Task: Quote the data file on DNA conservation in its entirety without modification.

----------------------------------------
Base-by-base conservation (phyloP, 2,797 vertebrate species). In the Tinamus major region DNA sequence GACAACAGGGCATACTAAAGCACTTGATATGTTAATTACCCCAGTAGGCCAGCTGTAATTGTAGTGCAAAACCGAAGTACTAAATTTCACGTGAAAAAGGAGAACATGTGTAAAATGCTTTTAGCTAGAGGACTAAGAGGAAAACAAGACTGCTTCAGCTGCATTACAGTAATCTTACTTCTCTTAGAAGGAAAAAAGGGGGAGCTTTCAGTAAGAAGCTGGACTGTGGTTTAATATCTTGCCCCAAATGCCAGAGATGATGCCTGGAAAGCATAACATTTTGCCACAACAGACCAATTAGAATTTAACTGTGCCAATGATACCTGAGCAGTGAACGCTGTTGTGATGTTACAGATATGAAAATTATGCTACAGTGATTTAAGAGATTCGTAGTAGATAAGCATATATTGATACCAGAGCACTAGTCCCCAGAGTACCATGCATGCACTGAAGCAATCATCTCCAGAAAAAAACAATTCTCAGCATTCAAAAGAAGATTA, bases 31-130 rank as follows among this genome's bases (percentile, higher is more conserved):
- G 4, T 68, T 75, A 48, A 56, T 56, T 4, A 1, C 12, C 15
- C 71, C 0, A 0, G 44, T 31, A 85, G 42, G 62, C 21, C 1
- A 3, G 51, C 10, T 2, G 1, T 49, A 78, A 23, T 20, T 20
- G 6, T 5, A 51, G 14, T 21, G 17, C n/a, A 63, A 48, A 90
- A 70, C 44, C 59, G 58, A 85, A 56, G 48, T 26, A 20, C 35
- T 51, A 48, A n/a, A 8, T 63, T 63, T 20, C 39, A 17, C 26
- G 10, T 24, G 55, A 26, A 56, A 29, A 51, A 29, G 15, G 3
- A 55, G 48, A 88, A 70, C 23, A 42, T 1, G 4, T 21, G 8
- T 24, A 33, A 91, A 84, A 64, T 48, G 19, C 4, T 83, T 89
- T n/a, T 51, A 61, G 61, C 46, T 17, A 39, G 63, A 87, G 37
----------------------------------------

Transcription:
Base-by-base conservation (phyloP, 2,797 vertebrate species). In the Tinamus major region DNA sequence GACAACAGGGCATACTAAAGCACTTGATATGTTAATTACCCCAGTAGGCCAGCTGTAATTGTAGTGCAAAACCGAAGTACTAAATTTCACGTGAAAAAGGAGAACATGTGTAAAATGCTTTTAGCTAGAGGACTAAGAGGAAAACAAGACTGCTTCAGCTGCATTACAGTAATCTTACTTCTCTTAGAAGGAAAAAAGGGGGAGCTTTCAGTAAGAAGCTGGACTGTGGTTTAATATCTTGCCCCAAATGCCAGAGATGATGCCTGGAAAGCATAACATTTTGCCACAACAGACCAATTAGAATTTAACTGTGCCAATGATACCTGAGCAGTGAACGCTGTTGTGATGTTACAGATATGAAAATTATGCTACAGTGATTTAAGAGATTCGTAGTAGATAAGCATATATTGATACCAGAGCACTAGTCCCCAGAGTACCATGCATGCACTGAAGCAATCATCTCCAGAAAAAAACAATTCTCAGCATTCAAAAGAAGATTA, bases 31-130 rank as follows among this genome's bases (percentile, higher is more conserved):
- G 4, T 68, T 75, A 48, A 56, T 56, T 4, A 1, C 12, C 15
- C 71, C 0, A 0, G 44, T 31, A 85, G 42, G 62, C 21, C 1
- A 3, G 51, C 10, T 2, G 1, T 49, A 78, A 23, T 20, T 20
- G 6, T 5, A 51, G 14, T 21, G 17, C n/a, A 63, A 48, A 90
- A 70, C 44, C 59, G 58, A 85, A 56, G 48, T 26, A 20, C 35
- T 51, A 48, A n/a, A 8, T 63, T 63, T 20, C 39, A 17, C 26
- G 10, T 24, G 55, A 26, A 56, A 29, A 51, A 29, G 15, G 3
- A 55, G 48, A 88, A 70, C 23, A 42, T 1, G 4, T 21, G 8
- T 24, A 33, A 91, A 84, A 64, T 48, G 19, C 4, T 83, T 89
- T n/a, T 51, A 61, G 61, C 46, T 17, A 39, G 63, A 87, G 37